Tag Archives: hack

non-IT how to – Bosch VP44/PSG-16 “camshaft” hall sensor fix

My mother-in-law happens to own Opel (or Vauxall in some countries where they drive on wrong side) Zafira A with Y22DTR diesel engine. Fuel pump in that engine is Bosch VP44 with PSG-16 management unit. For one reason or another Bosch has decided not to sell any spares for this specific version of pump. At the same time, there is single part that is prone to fail in these pumps and that part is hall sensor that measures pump shaft rotation (if you try to read ECU fault codes it is called “camshaft” sensor, but actually it is housed in pump itself). And of course this sensor failed.
So I searched around just to find that nobody would replace sensor alone, only whole pump assembly, which means ~2000 Euros around here. Neither did I accept the fact that I have to pay 2000 Euros for a repair of part that costs less that 10, nor did I have spare pile of Euros to throw in the car that by now has a value of around 4000 Eur.
First I tried to use some off the shelf hall sensor bought from Farnell, it was a bit too high (or thick depending on how you look at it) and was getting in a way of sensor wheel teeth. Next I found that the same sensor from different model of the same pump – VP44/PSG-5, looks the same and can actually be bought as a spare. The only obvious difference between PSG-5 and PSG-16 sensors is flat cable assembly that is integral part of sensor.
Next step was to source used, but known good sensor from PSG-5 and try to figure how to implant that into PSG-16. Solution was apparent because part of cable going into the sensor is of the same width on both sensors and seemed to have the same trace layout. So both cable assemblies were cut in a place where width matches, leaving a little bit longer cable ends to make them overlap and at the same time provide for necessary total length. Then plastic, that makes up cable body, was scraped off of one side of cable going to management unit revealing clean copper traces. Thin layer of solder was applied to those traces (I used desoldering wick to remove excess solder) and the same was repeated with the opposite side of cable coming from sensor. At this point I should have used some fuel resistant heatshrink tubing (like Tyco/Raychem DR-25) to make it sturdier, but I did not have it at hand. So I just went ahead and pressed both cable ends together and heated them with soldering iron. That provided for good enough electrical connection. Then some superglue was applied to the joint to make it stronger physically and sensor was soldered back to pump management unit.
Next day revealed that both sensors are indeed the same and after removing air from fuel lines engine happily started again.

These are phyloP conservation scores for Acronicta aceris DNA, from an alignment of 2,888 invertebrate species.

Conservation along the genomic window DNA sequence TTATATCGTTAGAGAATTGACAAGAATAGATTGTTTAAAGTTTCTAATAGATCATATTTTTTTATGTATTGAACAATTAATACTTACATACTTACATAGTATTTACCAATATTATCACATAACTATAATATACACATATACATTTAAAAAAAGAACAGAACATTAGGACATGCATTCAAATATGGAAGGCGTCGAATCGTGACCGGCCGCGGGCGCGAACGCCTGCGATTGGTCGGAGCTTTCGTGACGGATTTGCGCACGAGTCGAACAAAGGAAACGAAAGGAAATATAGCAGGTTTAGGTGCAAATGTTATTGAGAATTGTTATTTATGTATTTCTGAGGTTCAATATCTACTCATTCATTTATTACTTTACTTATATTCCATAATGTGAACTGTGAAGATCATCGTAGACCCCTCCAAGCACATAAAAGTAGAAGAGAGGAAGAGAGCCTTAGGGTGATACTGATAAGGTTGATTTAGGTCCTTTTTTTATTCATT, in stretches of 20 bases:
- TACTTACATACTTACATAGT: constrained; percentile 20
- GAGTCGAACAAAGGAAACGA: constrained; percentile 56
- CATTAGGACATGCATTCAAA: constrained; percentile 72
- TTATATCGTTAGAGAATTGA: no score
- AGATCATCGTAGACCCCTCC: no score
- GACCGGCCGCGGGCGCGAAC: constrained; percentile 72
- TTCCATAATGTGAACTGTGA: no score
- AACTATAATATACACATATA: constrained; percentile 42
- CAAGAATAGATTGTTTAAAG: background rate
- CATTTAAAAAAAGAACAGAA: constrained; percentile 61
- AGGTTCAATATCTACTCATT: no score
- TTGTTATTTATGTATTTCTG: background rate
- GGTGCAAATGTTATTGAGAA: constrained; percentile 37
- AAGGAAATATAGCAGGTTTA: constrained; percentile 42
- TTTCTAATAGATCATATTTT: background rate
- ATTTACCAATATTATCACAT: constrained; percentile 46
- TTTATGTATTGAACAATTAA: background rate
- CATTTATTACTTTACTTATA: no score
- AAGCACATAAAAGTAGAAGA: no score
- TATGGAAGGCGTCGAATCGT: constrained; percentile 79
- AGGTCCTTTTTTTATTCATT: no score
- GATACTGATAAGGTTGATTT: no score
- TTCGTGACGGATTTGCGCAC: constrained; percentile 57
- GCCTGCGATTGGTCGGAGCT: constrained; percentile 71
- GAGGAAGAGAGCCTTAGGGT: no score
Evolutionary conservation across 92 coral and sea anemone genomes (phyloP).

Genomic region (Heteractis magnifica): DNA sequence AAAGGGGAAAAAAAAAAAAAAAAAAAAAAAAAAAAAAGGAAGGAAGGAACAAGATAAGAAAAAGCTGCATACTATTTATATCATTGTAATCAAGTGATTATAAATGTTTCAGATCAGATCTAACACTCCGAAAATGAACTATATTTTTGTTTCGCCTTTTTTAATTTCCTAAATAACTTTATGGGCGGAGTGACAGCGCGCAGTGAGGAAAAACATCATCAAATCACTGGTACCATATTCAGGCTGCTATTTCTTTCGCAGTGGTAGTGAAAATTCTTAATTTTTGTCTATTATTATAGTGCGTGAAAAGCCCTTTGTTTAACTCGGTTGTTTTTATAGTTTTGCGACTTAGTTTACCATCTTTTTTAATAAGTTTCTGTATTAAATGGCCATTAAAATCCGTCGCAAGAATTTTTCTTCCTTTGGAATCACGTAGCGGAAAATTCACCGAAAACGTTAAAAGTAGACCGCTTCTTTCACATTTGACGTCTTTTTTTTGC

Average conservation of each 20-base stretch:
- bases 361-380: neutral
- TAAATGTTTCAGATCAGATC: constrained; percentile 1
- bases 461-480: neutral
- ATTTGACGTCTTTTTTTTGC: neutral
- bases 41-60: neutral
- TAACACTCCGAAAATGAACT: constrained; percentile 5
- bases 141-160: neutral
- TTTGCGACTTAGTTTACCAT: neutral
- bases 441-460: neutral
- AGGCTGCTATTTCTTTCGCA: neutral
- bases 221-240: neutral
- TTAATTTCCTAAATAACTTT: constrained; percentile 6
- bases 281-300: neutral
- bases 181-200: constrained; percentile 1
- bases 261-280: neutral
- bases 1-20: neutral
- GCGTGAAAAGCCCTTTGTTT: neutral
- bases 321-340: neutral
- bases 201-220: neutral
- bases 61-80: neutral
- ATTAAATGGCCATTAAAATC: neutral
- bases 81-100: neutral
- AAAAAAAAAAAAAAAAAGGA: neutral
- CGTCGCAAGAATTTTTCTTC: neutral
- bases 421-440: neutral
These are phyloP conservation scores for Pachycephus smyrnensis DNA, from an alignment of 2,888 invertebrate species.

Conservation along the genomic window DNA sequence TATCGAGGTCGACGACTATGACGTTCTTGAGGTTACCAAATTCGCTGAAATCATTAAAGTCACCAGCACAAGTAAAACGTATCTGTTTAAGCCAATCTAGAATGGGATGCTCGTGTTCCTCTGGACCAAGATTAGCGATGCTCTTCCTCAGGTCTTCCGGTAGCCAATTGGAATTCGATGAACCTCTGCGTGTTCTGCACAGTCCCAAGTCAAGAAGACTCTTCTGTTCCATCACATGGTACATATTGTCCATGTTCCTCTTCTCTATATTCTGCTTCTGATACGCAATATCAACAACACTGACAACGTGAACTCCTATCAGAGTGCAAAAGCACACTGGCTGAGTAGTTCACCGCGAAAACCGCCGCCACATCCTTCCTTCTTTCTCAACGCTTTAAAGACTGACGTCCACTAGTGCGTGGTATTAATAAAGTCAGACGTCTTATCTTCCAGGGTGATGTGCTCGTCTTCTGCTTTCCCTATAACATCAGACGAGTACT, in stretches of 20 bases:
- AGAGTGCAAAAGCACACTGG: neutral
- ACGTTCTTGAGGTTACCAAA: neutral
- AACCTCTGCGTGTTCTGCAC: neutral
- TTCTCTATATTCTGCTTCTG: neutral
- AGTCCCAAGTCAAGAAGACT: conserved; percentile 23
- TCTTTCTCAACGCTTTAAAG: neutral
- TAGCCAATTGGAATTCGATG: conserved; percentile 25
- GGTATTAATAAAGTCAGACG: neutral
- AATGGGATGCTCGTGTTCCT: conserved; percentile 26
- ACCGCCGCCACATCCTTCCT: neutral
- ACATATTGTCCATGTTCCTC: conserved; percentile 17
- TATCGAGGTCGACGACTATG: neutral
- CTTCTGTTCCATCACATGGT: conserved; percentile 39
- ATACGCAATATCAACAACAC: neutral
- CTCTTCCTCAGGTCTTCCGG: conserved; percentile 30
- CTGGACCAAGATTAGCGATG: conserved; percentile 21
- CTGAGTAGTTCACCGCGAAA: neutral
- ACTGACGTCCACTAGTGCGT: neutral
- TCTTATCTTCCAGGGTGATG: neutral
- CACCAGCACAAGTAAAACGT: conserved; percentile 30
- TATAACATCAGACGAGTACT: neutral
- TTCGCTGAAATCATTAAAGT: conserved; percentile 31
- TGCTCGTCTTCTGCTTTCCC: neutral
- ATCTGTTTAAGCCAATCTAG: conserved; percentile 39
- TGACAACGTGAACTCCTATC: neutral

1950 Euros saved and Bosch vs hackers – 0:1.

Kannel 1.4.3 vs PORTech MV-372 (or MV-37x for that matter)

If you got to reading this, you most likely know what is Kannel and what PORTech MV-37x is.
As you know MV lets you use it’s modems over telnet, just provide username, password, give some extra command and voila, you are controlling modem directly. So I wanted to befriend Kannel with MV. After quick glance over Kannel docs it seemed that there should be no problem. Nevertheless there is a problem, the “give some extra command” problem, Kannel does not know how to do that. In ten minutes this patch was born. It lets you use MV-37x device as GSM modem SMSC in Kannel. I do not know how useful it is for anyone, especially taking in account that voice calls are effectively disabled if modem is in use by Kannel (it just ATH0’s every RING it sees), but if you still think it is worth it, take the patch, apply it to sources, compile your Kannel, add following lines to your kannel.conf
group = smsc
smsc = at
modemtype = portechm
device = rawtcp
speed = 115200
host = ""
port = 23
smsc-username = voip
smsc-password = 1234
login-prompt = username:
password-prompt = password:
extra-login = module1
extra-login-prompt = "command: logout, module, module1, module2, state1, state2."
extra-login-ok = "got!! press 'ctrl-x' to release module 1."
keepalive = 20

group = modems
id = portechm
name = "Portech"
no-pin = true

and shoot away.

Disclaimer – I take no responsibility whatsoever for this patch and you are downloading and applying it on your own risk.
Another disclaimer – your extra-login, extra-login-prompt and extra-login-ok will most likely be different, you have to figure those out yourself